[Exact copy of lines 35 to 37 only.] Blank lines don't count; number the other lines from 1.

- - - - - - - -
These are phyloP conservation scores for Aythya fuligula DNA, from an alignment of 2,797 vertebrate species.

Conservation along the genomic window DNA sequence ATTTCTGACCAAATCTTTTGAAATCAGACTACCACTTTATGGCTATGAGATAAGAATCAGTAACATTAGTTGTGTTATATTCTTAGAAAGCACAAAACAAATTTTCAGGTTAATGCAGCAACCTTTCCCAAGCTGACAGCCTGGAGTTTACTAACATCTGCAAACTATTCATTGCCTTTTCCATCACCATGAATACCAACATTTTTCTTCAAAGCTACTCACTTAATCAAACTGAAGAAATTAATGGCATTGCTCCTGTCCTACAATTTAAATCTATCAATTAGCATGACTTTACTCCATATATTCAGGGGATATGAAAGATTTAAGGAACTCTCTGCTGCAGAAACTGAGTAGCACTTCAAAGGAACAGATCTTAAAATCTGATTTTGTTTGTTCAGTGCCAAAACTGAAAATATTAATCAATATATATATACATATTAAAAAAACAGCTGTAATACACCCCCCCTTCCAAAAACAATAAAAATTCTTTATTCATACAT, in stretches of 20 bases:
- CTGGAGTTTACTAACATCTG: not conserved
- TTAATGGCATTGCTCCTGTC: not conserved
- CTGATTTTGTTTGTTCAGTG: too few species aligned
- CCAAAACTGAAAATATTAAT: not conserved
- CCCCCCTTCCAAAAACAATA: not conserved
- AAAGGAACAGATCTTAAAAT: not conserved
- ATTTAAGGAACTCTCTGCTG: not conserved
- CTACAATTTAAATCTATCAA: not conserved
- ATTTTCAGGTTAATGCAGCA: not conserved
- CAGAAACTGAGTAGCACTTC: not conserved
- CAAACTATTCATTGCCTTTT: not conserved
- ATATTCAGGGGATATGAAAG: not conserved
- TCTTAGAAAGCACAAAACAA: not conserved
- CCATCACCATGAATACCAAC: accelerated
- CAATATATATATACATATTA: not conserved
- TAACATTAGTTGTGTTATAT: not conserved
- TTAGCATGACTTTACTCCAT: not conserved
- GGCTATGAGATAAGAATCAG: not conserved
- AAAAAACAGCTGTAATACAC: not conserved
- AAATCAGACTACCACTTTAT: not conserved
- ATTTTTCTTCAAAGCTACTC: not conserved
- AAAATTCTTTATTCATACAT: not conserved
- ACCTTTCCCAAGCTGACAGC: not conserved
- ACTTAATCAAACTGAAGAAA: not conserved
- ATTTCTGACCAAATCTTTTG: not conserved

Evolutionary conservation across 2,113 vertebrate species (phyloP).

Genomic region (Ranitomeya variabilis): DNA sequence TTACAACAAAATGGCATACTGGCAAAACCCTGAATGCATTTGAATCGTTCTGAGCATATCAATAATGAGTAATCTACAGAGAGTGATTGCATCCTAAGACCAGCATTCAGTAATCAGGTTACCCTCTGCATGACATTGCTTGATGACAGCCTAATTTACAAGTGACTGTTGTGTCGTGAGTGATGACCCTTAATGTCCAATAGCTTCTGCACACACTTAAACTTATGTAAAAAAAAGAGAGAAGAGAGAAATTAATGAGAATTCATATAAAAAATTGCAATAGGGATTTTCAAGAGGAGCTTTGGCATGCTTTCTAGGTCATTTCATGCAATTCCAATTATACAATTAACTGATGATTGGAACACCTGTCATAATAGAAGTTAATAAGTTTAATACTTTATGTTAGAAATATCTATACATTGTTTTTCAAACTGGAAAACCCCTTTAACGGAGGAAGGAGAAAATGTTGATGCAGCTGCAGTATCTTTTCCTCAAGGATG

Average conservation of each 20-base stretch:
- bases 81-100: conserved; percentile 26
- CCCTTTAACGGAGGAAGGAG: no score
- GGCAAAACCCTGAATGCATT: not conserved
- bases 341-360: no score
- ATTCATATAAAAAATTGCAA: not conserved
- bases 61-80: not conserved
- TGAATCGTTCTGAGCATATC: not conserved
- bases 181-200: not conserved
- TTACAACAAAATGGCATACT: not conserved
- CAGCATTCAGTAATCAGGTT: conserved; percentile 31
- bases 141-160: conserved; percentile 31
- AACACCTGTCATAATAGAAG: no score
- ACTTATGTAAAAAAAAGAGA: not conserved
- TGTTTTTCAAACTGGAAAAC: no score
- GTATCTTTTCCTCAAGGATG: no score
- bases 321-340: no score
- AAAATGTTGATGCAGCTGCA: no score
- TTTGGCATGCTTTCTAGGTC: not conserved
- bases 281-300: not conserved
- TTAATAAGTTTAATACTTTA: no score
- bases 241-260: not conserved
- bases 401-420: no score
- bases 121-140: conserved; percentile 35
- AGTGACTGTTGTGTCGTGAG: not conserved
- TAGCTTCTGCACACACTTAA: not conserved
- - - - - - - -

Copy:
- ATTCATATAAAAAATTGCAA: not conserved
- bases 61-80: not conserved
- TGAATCGTTCTGAGCATATC: not conserved